Pronunciation: (hich),[key] —v.t. 1. to fasten or tie, esp. temporarily, by means of a hook, rope, strap, etc.; tether: Steve hitched the horse to one of the posts. 2. to harness (an animal) to a vehicle (often fol. by up).
3. to raise with jerks (usually fol. by up); hike up: to hitch up one's trousers. 4. to move or draw (something) with a jerk.
5. Slang.to bind by marriage vows; unite in marriage; marry: They got hitched in '79. 6. to catch, as on a projection; snag: He hitched his jeans on a nail and tore them.
—v.i. 1. to stick, as when caught.
2. to fasten oneself or itself to something (often fol. by on).
3. to move roughly or jerkily: The old buggy hitched along. 4. to hobble or limp.
5. hitch up, to harness an animal to a wagon, carriage, or the like.
—n. 1. the act or fact of fastening, as to something, esp. temporarily.
2. any of various knots or loops made to attach a rope to something in such a way as to be readily loosened. Cf. bend1 (def. 18).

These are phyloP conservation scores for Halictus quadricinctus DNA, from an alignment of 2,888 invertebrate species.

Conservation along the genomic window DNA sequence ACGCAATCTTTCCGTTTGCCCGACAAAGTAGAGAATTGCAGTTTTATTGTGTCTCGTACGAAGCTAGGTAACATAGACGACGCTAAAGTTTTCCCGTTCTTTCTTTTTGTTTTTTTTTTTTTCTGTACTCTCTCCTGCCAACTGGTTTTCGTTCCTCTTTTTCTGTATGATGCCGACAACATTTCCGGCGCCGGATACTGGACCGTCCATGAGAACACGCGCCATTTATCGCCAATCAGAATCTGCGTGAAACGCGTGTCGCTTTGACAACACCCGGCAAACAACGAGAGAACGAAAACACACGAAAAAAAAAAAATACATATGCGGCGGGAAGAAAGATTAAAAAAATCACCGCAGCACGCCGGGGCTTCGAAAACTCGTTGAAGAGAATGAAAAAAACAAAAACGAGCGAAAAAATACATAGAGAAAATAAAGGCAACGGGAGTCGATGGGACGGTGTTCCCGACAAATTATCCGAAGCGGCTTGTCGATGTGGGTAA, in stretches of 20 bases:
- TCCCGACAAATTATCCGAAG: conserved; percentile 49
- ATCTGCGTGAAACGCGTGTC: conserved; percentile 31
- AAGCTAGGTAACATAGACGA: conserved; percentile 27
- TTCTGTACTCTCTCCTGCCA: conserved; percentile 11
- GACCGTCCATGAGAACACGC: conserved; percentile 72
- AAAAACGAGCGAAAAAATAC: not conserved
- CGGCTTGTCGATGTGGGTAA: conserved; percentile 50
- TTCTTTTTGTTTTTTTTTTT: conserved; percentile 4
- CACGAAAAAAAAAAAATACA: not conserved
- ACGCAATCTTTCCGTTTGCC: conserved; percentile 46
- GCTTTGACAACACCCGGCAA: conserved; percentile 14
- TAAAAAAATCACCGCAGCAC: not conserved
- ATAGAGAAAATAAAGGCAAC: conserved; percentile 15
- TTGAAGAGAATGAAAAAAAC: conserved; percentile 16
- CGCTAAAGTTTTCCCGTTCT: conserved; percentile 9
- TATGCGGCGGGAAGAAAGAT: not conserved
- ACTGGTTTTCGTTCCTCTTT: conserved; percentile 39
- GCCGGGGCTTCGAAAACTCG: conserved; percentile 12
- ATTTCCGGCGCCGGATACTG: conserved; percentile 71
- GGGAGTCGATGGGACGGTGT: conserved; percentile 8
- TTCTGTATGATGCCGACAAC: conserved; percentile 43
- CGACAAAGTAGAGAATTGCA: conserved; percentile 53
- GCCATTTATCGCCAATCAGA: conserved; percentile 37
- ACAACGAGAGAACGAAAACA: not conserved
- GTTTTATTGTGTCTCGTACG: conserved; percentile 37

3. Mil. Slang.a period of military service: a three-year hitch in the Navy. 4. an unexpected difficulty, obstacle, delay, etc.: a hitch in our plans for the picnic. 5. a hitching movement; jerk or pull.
6. a hitching gait; a hobble or limp.
7. a fastening that joins a movable tool to the mechanism that pulls it.
8. Mining. a. a fault having a throw less than the thickness of a coal seam being mined.
b. a notch cut in a wall or the like to hold the end of a stull or other timber.
Pronunciation: (hich),[key] —n. a minnow, Lavinia exilicauda, inhabiting streams in the area of San Francisco and the Sacramento River basin.